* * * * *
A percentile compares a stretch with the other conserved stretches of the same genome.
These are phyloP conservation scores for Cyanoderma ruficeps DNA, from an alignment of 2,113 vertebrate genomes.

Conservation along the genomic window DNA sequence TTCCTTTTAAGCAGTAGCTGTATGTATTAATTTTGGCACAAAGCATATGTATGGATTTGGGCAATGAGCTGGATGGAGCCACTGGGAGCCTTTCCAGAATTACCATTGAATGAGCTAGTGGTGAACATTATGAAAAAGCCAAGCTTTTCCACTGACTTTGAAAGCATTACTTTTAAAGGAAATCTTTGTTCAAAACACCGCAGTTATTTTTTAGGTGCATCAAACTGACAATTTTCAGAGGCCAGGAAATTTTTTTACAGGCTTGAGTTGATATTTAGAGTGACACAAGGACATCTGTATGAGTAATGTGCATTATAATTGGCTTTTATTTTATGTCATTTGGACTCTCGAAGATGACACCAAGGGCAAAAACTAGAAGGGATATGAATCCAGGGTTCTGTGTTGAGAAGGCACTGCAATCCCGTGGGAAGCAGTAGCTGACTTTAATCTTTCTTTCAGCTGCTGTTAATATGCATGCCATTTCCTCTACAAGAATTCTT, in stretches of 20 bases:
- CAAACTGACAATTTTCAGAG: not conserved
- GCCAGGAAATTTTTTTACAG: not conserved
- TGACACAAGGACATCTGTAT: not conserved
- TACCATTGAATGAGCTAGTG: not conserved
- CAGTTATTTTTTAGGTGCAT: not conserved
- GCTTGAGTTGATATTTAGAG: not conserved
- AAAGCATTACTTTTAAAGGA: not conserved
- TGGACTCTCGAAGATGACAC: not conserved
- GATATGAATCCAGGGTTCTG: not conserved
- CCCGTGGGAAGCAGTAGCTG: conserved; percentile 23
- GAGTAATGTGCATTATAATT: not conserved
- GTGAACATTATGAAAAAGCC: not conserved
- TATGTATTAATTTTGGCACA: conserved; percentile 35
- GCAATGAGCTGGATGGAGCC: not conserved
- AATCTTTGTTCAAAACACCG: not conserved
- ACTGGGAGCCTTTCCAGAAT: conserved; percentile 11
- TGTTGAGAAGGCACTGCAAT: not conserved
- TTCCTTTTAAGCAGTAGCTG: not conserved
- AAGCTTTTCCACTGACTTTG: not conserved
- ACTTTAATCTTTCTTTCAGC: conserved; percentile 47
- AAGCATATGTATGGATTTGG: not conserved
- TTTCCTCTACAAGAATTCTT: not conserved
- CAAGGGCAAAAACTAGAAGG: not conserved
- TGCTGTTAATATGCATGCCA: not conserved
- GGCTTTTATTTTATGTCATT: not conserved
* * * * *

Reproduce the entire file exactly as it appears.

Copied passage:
A percentile compares a stretch with the other conserved stretches of the same genome.
These are phyloP conservation scores for Cyanoderma ruficeps DNA, from an alignment of 2,113 vertebrate genomes.

Conservation along the genomic window DNA sequence TTCCTTTTAAGCAGTAGCTGTATGTATTAATTTTGGCACAAAGCATATGTATGGATTTGGGCAATGAGCTGGATGGAGCCACTGGGAGCCTTTCCAGAATTACCATTGAATGAGCTAGTGGTGAACATTATGAAAAAGCCAAGCTTTTCCACTGACTTTGAAAGCATTACTTTTAAAGGAAATCTTTGTTCAAAACACCGCAGTTATTTTTTAGGTGCATCAAACTGACAATTTTCAGAGGCCAGGAAATTTTTTTACAGGCTTGAGTTGATATTTAGAGTGACACAAGGACATCTGTATGAGTAATGTGCATTATAATTGGCTTTTATTTTATGTCATTTGGACTCTCGAAGATGACACCAAGGGCAAAAACTAGAAGGGATATGAATCCAGGGTTCTGTGTTGAGAAGGCACTGCAATCCCGTGGGAAGCAGTAGCTGACTTTAATCTTTCTTTCAGCTGCTGTTAATATGCATGCCATTTCCTCTACAAGAATTCTT, in stretches of 20 bases:
- CAAACTGACAATTTTCAGAG: not conserved
- GCCAGGAAATTTTTTTACAG: not conserved
- TGACACAAGGACATCTGTAT: not conserved
- TACCATTGAATGAGCTAGTG: not conserved
- CAGTTATTTTTTAGGTGCAT: not conserved
- GCTTGAGTTGATATTTAGAG: not conserved
- AAAGCATTACTTTTAAAGGA: not conserved
- TGGACTCTCGAAGATGACAC: not conserved
- GATATGAATCCAGGGTTCTG: not conserved
- CCCGTGGGAAGCAGTAGCTG: conserved; percentile 23
- GAGTAATGTGCATTATAATT: not conserved
- GTGAACATTATGAAAAAGCC: not conserved
- TATGTATTAATTTTGGCACA: conserved; percentile 35
- GCAATGAGCTGGATGGAGCC: not conserved
- AATCTTTGTTCAAAACACCG: not conserved
- ACTGGGAGCCTTTCCAGAAT: conserved; percentile 11
- TGTTGAGAAGGCACTGCAAT: not conserved
- TTCCTTTTAAGCAGTAGCTG: not conserved
- AAGCTTTTCCACTGACTTTG: not conserved
- ACTTTAATCTTTCTTTCAGC: conserved; percentile 47
- AAGCATATGTATGGATTTGG: not conserved
- TTTCCTCTACAAGAATTCTT: not conserved
- CAAGGGCAAAAACTAGAAGG: not conserved
- TGCTGTTAATATGCATGCCA: not conserved
- GGCTTTTATTTTATGTCATT: not conserved